in: Communication and Digital Media, Hasan Arslan,Mehmet Ali İçbay,Madalina Tomescu, Editor, Bialystok: E-Bwn, Bialystok, pp.115-124, 2017
Television broadcasting in Turkey started with the foundation of the TRT (Turkish Radio and Television Corporation) in 1968. As in most European countries, there was a state monopoly in television broadcasting in Turkey until 1990. This monopoly was then overthrown by private television channels launching broadcasts using the legal gaps. With a statute enacted in 1994, Turkey launched a mixed broadcasting system (Aziz, 2013: 110-111). According to the data of 2013, Turkey had a system including 293 satellites, 139 cable and 246 terrestrial broadcasting licenses (RTÜK, 2014: 7-8). The variety of programmes increased as the number of channels grew over the years. There are different approaches as to how these television programmes could be categorised. For instance, in the System of Classification of Radio and Television Programmes prepared by European Broadcasting Union in 2007, there were categories like intention, format, content, intended audience and origination (EBU, 2007). TRT categorizes its programmes in its activity reports in the fields of education, culture, drama, cinema, music, entertainment, news bulletins, news programmes, sports and advertisement (TRT, 2014: 25). The classification system devised by RTÜK (Supreme Council of Radio and Television) based on the system created by the European Broadcasting Union, includes 13 different types and sub-types.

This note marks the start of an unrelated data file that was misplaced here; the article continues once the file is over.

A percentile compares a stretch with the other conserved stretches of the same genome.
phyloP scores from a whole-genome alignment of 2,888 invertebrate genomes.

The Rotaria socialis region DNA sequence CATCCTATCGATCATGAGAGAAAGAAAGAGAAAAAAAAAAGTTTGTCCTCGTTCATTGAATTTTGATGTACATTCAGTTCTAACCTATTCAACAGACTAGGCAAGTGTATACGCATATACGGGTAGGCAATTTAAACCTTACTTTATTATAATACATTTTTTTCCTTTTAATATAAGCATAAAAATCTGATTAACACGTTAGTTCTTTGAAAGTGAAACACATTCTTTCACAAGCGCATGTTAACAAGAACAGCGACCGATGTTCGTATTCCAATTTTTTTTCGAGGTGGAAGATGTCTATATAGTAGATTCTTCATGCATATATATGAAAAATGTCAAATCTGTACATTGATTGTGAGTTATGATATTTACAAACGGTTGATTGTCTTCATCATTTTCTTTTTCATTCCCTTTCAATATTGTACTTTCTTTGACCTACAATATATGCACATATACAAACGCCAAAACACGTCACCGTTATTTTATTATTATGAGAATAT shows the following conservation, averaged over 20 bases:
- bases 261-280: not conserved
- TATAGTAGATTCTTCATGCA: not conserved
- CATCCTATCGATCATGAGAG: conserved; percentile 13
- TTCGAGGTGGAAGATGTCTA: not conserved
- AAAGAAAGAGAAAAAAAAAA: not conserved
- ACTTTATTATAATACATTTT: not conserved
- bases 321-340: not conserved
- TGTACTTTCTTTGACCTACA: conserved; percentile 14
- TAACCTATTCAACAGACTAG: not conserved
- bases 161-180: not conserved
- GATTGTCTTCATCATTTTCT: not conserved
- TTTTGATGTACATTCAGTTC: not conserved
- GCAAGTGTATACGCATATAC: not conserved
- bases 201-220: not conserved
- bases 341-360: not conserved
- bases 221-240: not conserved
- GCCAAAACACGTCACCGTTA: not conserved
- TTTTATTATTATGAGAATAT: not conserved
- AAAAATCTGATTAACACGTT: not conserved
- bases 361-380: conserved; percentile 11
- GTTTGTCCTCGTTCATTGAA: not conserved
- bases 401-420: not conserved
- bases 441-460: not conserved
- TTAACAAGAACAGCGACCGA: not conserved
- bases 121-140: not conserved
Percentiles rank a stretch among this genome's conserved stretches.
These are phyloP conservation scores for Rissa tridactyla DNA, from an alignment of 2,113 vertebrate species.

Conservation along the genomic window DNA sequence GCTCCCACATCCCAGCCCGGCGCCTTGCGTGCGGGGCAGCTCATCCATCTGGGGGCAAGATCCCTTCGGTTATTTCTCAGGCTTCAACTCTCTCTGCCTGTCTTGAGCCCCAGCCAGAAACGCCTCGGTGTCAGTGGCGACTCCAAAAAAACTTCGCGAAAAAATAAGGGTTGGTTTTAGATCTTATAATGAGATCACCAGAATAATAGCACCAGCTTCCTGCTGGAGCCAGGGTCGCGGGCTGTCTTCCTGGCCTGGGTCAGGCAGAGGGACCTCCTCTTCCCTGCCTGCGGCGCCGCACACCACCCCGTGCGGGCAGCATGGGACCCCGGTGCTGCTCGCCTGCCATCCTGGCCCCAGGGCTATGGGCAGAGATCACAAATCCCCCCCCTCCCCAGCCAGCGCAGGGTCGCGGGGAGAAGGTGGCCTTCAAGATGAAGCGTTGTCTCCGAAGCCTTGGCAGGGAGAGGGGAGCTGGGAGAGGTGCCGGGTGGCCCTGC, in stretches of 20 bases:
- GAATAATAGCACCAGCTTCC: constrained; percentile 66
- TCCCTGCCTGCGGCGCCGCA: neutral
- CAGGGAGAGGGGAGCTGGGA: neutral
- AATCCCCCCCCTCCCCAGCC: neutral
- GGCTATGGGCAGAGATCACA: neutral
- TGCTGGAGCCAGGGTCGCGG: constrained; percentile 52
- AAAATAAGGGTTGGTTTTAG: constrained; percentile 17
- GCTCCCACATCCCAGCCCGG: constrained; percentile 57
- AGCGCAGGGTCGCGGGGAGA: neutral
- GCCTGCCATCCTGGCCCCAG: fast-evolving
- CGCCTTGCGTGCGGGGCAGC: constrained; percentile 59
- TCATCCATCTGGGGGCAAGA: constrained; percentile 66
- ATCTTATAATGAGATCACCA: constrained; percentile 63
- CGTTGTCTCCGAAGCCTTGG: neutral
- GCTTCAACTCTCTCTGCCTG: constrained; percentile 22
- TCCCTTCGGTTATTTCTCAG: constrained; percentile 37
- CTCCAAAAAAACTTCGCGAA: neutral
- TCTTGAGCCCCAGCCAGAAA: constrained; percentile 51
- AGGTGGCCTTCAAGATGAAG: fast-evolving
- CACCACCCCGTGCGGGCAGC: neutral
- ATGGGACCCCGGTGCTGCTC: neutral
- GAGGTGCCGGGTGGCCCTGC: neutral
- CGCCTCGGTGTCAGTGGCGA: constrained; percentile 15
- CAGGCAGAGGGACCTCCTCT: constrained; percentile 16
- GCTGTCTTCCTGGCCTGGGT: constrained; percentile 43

This study aims to clarify the course of broadcasting in Turkey throughout the last 20 years; the types of programmes broadcast, what types of programmes are more prevalent and finally the changes in the broadcasting approach of television channels. In this sense, changes in the broadcasts of four private TV channels and one public channel mostly watched in Turkey are analysed with specific reference to programme flows. Certain limitations have been placed on the number of programme types with only 10 of them being subject to analysis. These types are: promotion and advertisement, serials, films, news programmes, cartoons and children’s programmes, women’s programmes, entertainment, competitions, culture and sports programmes. There are serials, films, advertisements and competitions with clear-cut classification as well as women’s programmes and entertainment programmes with somewhat blurry definitions.